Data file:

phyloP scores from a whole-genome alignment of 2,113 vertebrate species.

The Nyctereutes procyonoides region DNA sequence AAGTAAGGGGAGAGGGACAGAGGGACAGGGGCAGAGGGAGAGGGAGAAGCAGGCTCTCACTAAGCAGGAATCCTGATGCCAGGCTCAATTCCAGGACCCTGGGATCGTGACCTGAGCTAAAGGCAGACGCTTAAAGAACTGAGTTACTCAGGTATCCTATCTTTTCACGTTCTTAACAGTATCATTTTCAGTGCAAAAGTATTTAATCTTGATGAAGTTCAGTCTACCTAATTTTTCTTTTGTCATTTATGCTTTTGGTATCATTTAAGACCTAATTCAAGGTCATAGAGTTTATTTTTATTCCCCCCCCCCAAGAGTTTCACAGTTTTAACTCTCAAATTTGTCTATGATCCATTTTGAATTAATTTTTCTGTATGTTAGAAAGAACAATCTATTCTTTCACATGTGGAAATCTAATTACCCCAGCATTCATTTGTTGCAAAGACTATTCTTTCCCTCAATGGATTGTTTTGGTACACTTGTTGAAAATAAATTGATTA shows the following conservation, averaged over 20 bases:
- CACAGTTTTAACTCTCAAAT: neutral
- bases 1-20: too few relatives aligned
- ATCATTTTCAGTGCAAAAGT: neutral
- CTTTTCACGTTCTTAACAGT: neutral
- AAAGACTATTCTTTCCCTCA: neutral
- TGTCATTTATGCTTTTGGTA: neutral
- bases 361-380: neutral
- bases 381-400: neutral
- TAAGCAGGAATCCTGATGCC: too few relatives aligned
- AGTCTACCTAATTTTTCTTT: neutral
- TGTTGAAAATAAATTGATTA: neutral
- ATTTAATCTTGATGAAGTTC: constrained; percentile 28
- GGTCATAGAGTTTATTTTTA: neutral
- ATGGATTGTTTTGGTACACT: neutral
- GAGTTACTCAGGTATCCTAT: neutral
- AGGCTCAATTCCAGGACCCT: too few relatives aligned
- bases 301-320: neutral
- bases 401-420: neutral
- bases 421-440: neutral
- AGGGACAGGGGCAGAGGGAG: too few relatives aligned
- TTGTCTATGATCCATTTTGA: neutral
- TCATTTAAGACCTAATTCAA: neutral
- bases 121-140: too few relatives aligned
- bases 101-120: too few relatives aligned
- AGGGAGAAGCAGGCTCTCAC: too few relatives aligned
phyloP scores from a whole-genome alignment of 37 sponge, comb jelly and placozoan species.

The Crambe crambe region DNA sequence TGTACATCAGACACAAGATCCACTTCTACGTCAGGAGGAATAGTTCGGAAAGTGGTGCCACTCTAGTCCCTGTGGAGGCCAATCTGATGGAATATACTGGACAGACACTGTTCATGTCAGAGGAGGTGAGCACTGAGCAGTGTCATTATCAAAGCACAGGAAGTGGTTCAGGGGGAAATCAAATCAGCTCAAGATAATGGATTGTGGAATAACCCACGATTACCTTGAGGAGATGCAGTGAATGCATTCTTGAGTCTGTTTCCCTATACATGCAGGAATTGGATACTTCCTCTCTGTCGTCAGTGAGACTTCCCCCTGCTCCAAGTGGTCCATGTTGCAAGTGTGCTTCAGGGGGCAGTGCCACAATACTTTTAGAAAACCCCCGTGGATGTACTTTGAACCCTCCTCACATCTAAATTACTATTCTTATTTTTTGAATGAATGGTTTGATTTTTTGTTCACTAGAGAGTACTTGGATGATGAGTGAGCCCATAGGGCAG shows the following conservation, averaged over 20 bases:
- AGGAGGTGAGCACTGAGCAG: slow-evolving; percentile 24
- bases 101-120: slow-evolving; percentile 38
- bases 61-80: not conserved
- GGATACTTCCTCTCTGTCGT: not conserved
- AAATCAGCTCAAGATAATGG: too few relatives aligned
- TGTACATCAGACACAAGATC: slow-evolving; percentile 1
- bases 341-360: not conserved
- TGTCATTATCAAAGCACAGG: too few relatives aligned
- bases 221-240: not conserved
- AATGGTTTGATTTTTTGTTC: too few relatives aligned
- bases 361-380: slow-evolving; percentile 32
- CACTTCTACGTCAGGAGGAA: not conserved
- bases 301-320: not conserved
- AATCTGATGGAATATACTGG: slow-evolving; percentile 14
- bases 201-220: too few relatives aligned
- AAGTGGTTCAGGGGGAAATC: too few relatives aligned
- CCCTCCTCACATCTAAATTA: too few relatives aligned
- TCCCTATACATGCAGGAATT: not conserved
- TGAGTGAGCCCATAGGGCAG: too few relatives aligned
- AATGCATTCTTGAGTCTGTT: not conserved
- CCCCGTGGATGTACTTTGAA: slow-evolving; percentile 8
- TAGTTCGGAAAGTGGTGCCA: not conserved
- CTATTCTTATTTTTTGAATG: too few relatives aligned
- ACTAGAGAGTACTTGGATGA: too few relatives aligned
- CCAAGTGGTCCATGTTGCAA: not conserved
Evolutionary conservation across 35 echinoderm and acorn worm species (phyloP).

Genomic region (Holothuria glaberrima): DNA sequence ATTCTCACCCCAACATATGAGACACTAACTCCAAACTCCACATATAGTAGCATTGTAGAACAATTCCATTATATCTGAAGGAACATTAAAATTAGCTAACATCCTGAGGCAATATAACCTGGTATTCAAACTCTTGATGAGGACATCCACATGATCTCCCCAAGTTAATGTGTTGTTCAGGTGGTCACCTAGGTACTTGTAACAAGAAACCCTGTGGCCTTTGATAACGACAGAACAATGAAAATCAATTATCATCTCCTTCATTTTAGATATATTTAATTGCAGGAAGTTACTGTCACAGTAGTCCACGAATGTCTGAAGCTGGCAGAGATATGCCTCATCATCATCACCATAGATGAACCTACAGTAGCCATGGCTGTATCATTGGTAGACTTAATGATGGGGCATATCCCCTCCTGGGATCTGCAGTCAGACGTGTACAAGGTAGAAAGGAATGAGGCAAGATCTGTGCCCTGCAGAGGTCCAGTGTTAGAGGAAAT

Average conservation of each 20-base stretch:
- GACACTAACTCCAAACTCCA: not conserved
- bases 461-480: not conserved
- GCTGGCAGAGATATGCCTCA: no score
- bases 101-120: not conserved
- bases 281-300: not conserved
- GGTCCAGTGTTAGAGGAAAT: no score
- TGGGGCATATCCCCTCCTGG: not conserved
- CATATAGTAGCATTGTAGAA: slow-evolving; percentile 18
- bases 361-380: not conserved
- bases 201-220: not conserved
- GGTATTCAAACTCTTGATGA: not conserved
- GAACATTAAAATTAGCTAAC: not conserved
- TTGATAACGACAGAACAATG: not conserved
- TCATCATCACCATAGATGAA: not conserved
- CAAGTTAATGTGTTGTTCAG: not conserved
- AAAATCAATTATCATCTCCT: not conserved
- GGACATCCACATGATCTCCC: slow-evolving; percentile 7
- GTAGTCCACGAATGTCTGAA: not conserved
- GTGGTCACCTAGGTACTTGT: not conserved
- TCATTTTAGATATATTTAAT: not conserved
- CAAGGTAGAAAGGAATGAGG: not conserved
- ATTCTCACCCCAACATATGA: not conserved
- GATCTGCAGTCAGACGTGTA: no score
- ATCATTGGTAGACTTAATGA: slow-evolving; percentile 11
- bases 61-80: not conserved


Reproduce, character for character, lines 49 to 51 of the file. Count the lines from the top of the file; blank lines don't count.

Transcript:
- AATGCATTCTTGAGTCTGTT: not conserved
- CCCCGTGGATGTACTTTGAA: slow-evolving; percentile 8
- TAGTTCGGAAAGTGGTGCCA: not conserved